I have searched for internship opportunities by exploring opportunities available through the Yale-NUS Centre for International and Professional Experiences (CIPE), reaching out to my professional network, and browsing job postings on LinkedIn. Furthermore, I found it particularly helpful attending conferences related to my interests as I was able to meet many like-minded peers and professionals who have supported me in my internship searches.
What are your career aspirations?
As of now, I strive to work in the technology industry as a Product Manager. Having done two internships in Product Management and with another one on the horizon, I am confident that this career path will enable me to leverage my two passions: technology and business. I hope to be challenged in my work and constantly engaged and learning new technologies in pursuit of developing the best products possible.
How has Yale-NUS helped prepare you for this type of career?
While every university is equipped to help students prepare for their career, I think what differentiates Yale-NUS is their immense focus on experiential learning and supporting their students to take advantage of every opportunity available to them. In my first two years of university, Yale-NUS financially supported me to attend a women empowerment conference in the US, a world youth business conference in Germany twice, and an international women’s day summit in London, amongst many other conferences and workshops locally in Singapore as well.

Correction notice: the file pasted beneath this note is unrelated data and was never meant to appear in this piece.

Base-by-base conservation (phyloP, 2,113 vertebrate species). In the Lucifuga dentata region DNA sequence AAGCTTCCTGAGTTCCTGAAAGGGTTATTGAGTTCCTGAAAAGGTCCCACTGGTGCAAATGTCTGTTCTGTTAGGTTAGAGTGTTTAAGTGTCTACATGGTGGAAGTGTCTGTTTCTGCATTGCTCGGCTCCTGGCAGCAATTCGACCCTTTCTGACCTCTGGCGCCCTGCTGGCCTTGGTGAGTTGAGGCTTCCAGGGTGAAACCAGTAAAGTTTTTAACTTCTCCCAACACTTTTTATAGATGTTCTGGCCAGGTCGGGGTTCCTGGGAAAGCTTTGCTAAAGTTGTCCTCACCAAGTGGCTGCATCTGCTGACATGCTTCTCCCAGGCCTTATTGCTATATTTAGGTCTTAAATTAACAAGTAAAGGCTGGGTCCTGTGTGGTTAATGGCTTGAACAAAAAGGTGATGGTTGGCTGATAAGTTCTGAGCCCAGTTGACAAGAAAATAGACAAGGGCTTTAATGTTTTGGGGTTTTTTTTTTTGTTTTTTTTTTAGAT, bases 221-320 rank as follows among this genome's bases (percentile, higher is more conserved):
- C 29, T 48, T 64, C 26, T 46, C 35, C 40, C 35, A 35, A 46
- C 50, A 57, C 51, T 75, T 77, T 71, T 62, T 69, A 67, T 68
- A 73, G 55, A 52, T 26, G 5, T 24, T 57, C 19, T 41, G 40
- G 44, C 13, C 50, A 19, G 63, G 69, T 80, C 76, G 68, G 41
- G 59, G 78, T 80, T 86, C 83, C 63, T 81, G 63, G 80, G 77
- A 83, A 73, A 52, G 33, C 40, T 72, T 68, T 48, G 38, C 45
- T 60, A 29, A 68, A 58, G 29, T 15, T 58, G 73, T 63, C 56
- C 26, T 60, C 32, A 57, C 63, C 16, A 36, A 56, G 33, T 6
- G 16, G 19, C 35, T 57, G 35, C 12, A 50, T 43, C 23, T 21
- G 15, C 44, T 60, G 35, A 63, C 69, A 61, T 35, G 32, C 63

Yale-NUS has enabled me to truly expand my educational horizons by supporting and encouraging me in my external endeavors. Each of these experiential learning expeditions has resulted in immense personal and professional development and growth, giving me tangible experiences that will further excel my journey in pursuit of my career aspirations.
How are you financing your education? What resources did you use to learn about financing options?
I am financing my education with support from my parents, education loans, and the Tuition Grant Scheme of the Government of Singapore.
If you are using education loans, how did you learn about different lenders? Are you happy with your decision to get a loan to pursue a degree?
Ultimately, an education is an investment in your future. While the looming thoughts of loans unfortunately are at times present, I definitely think getting a loan to pursue a degree was definitely the right decision.